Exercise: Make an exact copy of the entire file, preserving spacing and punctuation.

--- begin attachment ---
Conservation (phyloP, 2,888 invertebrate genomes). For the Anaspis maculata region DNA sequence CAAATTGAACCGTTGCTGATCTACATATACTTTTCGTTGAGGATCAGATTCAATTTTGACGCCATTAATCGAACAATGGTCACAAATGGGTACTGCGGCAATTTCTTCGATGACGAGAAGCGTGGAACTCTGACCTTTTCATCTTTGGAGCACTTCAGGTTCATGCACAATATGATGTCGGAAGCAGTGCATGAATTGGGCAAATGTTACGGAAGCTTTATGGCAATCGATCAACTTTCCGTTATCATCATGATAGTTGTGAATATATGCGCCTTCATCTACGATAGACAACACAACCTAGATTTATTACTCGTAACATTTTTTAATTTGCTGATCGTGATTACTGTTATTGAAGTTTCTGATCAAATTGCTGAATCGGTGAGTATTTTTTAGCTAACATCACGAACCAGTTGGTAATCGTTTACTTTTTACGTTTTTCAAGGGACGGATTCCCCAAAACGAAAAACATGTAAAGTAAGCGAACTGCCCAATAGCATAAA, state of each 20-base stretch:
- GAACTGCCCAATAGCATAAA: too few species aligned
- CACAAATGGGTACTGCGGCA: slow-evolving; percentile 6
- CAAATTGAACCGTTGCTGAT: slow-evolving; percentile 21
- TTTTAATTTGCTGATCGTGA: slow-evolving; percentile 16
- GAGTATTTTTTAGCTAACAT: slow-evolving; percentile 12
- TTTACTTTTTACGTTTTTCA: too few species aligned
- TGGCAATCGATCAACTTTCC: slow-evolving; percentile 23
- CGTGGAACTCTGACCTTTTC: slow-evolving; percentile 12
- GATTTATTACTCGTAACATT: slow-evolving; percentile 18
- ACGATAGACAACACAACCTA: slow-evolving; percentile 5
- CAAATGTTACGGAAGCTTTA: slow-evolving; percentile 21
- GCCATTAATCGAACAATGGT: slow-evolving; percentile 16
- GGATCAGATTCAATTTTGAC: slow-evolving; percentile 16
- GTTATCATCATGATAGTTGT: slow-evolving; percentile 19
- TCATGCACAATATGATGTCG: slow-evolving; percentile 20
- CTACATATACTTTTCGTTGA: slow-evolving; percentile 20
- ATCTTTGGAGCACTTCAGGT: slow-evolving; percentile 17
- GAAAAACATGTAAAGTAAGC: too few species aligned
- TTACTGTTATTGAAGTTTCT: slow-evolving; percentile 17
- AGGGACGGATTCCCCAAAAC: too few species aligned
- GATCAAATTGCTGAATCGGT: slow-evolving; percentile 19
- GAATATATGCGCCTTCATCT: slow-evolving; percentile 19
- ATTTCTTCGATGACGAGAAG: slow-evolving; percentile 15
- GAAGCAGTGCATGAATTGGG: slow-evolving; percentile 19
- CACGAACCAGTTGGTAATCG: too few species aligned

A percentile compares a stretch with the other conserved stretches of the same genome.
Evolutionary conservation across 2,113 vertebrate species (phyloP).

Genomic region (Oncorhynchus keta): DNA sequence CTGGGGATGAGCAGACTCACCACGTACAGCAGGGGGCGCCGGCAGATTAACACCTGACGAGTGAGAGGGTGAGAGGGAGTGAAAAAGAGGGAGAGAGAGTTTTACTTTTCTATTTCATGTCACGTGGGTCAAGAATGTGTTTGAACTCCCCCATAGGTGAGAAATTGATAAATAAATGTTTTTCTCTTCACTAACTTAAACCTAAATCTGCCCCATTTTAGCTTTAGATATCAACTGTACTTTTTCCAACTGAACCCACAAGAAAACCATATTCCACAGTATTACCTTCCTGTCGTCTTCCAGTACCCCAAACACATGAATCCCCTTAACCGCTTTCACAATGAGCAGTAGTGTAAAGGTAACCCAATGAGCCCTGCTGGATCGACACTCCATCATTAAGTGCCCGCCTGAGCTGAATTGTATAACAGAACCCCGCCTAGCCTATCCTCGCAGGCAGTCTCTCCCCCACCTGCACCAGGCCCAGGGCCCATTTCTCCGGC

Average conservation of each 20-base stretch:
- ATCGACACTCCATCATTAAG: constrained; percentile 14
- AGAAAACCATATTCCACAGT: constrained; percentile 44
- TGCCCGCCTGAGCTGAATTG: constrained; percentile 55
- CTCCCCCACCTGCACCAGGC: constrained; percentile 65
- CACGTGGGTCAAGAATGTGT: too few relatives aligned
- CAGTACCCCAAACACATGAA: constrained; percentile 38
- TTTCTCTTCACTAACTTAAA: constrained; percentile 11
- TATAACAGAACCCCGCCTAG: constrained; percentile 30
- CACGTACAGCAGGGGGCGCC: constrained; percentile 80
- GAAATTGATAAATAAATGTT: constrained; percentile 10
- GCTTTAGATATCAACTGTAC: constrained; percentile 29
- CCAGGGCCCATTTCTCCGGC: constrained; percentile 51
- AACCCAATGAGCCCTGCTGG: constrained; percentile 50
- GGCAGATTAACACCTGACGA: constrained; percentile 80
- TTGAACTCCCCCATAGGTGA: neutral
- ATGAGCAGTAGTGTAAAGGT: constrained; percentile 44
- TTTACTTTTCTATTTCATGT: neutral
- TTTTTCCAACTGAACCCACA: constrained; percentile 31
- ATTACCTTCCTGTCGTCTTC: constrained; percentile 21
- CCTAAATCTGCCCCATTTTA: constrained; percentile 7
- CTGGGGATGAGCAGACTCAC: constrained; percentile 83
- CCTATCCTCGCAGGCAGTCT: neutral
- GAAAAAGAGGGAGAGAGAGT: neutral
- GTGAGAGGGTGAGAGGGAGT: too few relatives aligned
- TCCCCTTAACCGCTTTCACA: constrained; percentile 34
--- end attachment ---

Conservation (phyloP, 2,888 invertebrate genomes). For the Anaspis maculata region DNA sequence CAAATTGAACCGTTGCTGATCTACATATACTTTTCGTTGAGGATCAGATTCAATTTTGACGCCATTAATCGAACAATGGTCACAAATGGGTACTGCGGCAATTTCTTCGATGACGAGAAGCGTGGAACTCTGACCTTTTCATCTTTGGAGCACTTCAGGTTCATGCACAATATGATGTCGGAAGCAGTGCATGAATTGGGCAAATGTTACGGAAGCTTTATGGCAATCGATCAACTTTCCGTTATCATCATGATAGTTGTGAATATATGCGCCTTCATCTACGATAGACAACACAACCTAGATTTATTACTCGTAACATTTTTTAATTTGCTGATCGTGATTACTGTTATTGAAGTTTCTGATCAAATTGCTGAATCGGTGAGTATTTTTTAGCTAACATCACGAACCAGTTGGTAATCGTTTACTTTTTACGTTTTTCAAGGGACGGATTCCCCAAAACGAAAAACATGTAAAGTAAGCGAACTGCCCAATAGCATAAA, state of each 20-base stretch:
- GAACTGCCCAATAGCATAAA: too few species aligned
- CACAAATGGGTACTGCGGCA: slow-evolving; percentile 6
- CAAATTGAACCGTTGCTGAT: slow-evolving; percentile 21
- TTTTAATTTGCTGATCGTGA: slow-evolving; percentile 16
- GAGTATTTTTTAGCTAACAT: slow-evolving; percentile 12
- TTTACTTTTTACGTTTTTCA: too few species aligned
- TGGCAATCGATCAACTTTCC: slow-evolving; percentile 23
- CGTGGAACTCTGACCTTTTC: slow-evolving; percentile 12
- GATTTATTACTCGTAACATT: slow-evolving; percentile 18
- ACGATAGACAACACAACCTA: slow-evolving; percentile 5
- CAAATGTTACGGAAGCTTTA: slow-evolving; percentile 21
- GCCATTAATCGAACAATGGT: slow-evolving; percentile 16
- GGATCAGATTCAATTTTGAC: slow-evolving; percentile 16
- GTTATCATCATGATAGTTGT: slow-evolving; percentile 19
- TCATGCACAATATGATGTCG: slow-evolving; percentile 20
- CTACATATACTTTTCGTTGA: slow-evolving; percentile 20
- ATCTTTGGAGCACTTCAGGT: slow-evolving; percentile 17
- GAAAAACATGTAAAGTAAGC: too few species aligned
- TTACTGTTATTGAAGTTTCT: slow-evolving; percentile 17
- AGGGACGGATTCCCCAAAAC: too few species aligned
- GATCAAATTGCTGAATCGGT: slow-evolving; percentile 19
- GAATATATGCGCCTTCATCT: slow-evolving; percentile 19
- ATTTCTTCGATGACGAGAAG: slow-evolving; percentile 15
- GAAGCAGTGCATGAATTGGG: slow-evolving; percentile 19
- CACGAACCAGTTGGTAATCG: too few species aligned

A percentile compares a stretch with the other conserved stretches of the same genome.
Evolutionary conservation across 2,113 vertebrate species (phyloP).

Genomic region (Oncorhynchus keta): DNA sequence CTGGGGATGAGCAGACTCACCACGTACAGCAGGGGGCGCCGGCAGATTAACACCTGACGAGTGAGAGGGTGAGAGGGAGTGAAAAAGAGGGAGAGAGAGTTTTACTTTTCTATTTCATGTCACGTGGGTCAAGAATGTGTTTGAACTCCCCCATAGGTGAGAAATTGATAAATAAATGTTTTTCTCTTCACTAACTTAAACCTAAATCTGCCCCATTTTAGCTTTAGATATCAACTGTACTTTTTCCAACTGAACCCACAAGAAAACCATATTCCACAGTATTACCTTCCTGTCGTCTTCCAGTACCCCAAACACATGAATCCCCTTAACCGCTTTCACAATGAGCAGTAGTGTAAAGGTAACCCAATGAGCCCTGCTGGATCGACACTCCATCATTAAGTGCCCGCCTGAGCTGAATTGTATAACAGAACCCCGCCTAGCCTATCCTCGCAGGCAGTCTCTCCCCCACCTGCACCAGGCCCAGGGCCCATTTCTCCGGC

Average conservation of each 20-base stretch:
- ATCGACACTCCATCATTAAG: constrained; percentile 14
- AGAAAACCATATTCCACAGT: constrained; percentile 44
- TGCCCGCCTGAGCTGAATTG: constrained; percentile 55
- CTCCCCCACCTGCACCAGGC: constrained; percentile 65
- CACGTGGGTCAAGAATGTGT: too few relatives aligned
- CAGTACCCCAAACACATGAA: constrained; percentile 38
- TTTCTCTTCACTAACTTAAA: constrained; percentile 11
- TATAACAGAACCCCGCCTAG: constrained; percentile 30
- CACGTACAGCAGGGGGCGCC: constrained; percentile 80
- GAAATTGATAAATAAATGTT: constrained; percentile 10
- GCTTTAGATATCAACTGTAC: constrained; percentile 29
- CCAGGGCCCATTTCTCCGGC: constrained; percentile 51
- AACCCAATGAGCCCTGCTGG: constrained; percentile 50
- GGCAGATTAACACCTGACGA: constrained; percentile 80
- TTGAACTCCCCCATAGGTGA: neutral
- ATGAGCAGTAGTGTAAAGGT: constrained; percentile 44
- TTTACTTTTCTATTTCATGT: neutral
- TTTTTCCAACTGAACCCACA: constrained; percentile 31
- ATTACCTTCCTGTCGTCTTC: constrained; percentile 21
- CCTAAATCTGCCCCATTTTA: constrained; percentile 7
- CTGGGGATGAGCAGACTCAC: constrained; percentile 83
- CCTATCCTCGCAGGCAGTCT: neutral
- GAAAAAGAGGGAGAGAGAGT: neutral
- GTGAGAGGGTGAGAGGGAGT: too few relatives aligned
- TCCCCTTAACCGCTTTCACA: constrained; percentile 34